[Page 47]

IF YOU ARE ACCUSTOMED TO MEDITATION, RELAXATION, HYPNOSIS: You may from habit go directly to a very relaxed level as soon as you turn inward. If that is the case, try focusing while standing, or put your arms behind your head, so as to come to a medium relaxation level, not all the way down. Focusing is not possible if the body "melts away." (Deep relaxation is valuable in other ways, but not for focusing.)

PRACTICE PUTTING THINGS DOWN: Many people resolve to practice focusing and then don't. They think of working on heavy problems, but that is done when one needs to. What is best to practice every day and often during each day is just sensing if you feel wonderful and joyous in the middle of your body, and if not... (usually we don't) why not? Then one or two things from that day come, and each can be allowed to say what it is, and then be placed down. One's steady big problems can be just barely touched, ("Oh yes, that's there, sure..."). One or another of these may need to tell you something, or not. You ease your tension level and are ready for whatever comes next in your day. When that becomes easy to do, you'll do it between each task and the next, all day. Among other advantages, this reduces stress.

ŠEugene T. Gendlin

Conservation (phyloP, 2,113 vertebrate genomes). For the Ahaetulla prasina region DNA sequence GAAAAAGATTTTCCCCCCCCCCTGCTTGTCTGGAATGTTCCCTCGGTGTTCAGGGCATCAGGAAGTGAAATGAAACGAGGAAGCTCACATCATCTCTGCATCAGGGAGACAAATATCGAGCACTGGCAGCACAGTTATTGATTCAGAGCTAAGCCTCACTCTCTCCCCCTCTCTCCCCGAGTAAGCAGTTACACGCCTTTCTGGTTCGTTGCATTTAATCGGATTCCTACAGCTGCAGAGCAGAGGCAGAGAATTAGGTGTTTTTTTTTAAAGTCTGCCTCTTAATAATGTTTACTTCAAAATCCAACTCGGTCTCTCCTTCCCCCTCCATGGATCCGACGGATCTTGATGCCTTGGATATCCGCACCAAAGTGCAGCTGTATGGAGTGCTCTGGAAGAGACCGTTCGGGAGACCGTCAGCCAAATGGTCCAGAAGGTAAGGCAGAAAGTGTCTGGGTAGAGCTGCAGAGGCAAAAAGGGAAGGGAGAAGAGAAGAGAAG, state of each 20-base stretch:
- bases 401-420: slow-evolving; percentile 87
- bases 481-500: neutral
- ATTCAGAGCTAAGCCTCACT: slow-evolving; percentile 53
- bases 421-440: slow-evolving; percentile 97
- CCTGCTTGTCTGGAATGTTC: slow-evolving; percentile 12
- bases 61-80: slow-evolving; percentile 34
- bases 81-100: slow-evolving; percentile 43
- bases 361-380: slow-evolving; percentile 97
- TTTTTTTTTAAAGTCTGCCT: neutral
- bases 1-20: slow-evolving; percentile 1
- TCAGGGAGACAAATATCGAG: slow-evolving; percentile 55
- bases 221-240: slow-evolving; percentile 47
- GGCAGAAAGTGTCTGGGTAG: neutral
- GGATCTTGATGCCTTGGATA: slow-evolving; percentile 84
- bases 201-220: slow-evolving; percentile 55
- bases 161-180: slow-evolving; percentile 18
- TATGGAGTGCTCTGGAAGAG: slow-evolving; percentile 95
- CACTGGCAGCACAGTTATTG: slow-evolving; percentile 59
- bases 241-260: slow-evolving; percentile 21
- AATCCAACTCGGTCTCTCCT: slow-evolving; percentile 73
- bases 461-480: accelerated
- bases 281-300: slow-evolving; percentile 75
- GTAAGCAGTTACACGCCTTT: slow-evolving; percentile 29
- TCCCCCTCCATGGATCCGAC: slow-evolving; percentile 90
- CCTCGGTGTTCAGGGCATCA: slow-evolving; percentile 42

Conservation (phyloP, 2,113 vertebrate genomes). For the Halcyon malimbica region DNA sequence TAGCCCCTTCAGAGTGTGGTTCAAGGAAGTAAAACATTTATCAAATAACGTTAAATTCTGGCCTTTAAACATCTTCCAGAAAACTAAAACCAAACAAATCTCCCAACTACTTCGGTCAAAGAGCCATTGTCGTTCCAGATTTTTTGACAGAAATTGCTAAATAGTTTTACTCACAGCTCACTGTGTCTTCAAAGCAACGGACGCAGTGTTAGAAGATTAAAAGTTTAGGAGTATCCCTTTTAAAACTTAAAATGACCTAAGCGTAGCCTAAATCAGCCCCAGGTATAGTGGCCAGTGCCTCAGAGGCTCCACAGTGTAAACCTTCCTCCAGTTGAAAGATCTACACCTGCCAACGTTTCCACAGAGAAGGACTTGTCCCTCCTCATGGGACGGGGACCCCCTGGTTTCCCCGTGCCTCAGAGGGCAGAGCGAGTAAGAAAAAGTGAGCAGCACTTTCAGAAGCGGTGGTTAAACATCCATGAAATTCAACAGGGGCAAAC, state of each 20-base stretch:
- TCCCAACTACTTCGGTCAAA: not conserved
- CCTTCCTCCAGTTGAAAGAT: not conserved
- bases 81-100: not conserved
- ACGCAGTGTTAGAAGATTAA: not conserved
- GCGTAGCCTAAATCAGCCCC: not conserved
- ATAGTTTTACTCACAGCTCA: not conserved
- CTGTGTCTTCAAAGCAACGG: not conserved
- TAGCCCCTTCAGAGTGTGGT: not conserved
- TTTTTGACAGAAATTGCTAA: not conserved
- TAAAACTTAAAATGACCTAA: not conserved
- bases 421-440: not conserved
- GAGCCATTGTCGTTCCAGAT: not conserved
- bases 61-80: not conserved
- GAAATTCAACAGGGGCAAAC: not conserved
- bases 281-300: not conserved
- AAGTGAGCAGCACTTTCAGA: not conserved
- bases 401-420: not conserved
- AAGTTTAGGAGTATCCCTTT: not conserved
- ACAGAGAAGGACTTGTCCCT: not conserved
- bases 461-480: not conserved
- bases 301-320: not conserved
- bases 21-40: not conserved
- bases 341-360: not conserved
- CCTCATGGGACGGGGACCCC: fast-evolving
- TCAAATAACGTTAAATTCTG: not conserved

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  • Biographic Note: Eugene T. Gendlin is a seminal American philosopher and psychologist. He received his Ph.D. in philosophy from the University of Chicago and taught there from 1963 to 1995. His philosophical work is concerned especially with the relationship between logic and implicit intricacy. Philosophy books include Experiencing and the Creation of Meaning, Language Beyond Post-Modernism: Saying and Thinking in Gendlin's Philosophy edited by David Michael Levin, (fourteen commentaries and Gendlin’s replies), and A Process Model. There is a world wide network of applications and practices (http://www.focusing.org) stemming from this philosophy. Gendlin has been honored three times by the American Psychological Association for his development of Experiential Psychotherapy. He was a founder and editor for many years of the Association’s Clinical Division Journal, Psychotherapy: Theory, Research and Practice. His book Focusing has sold over half a million copies and has appeared in seventeen languages. His psychology-related books are Let Your Body Interpret Your Dreams and Focusing-Oriented Psychotherapy.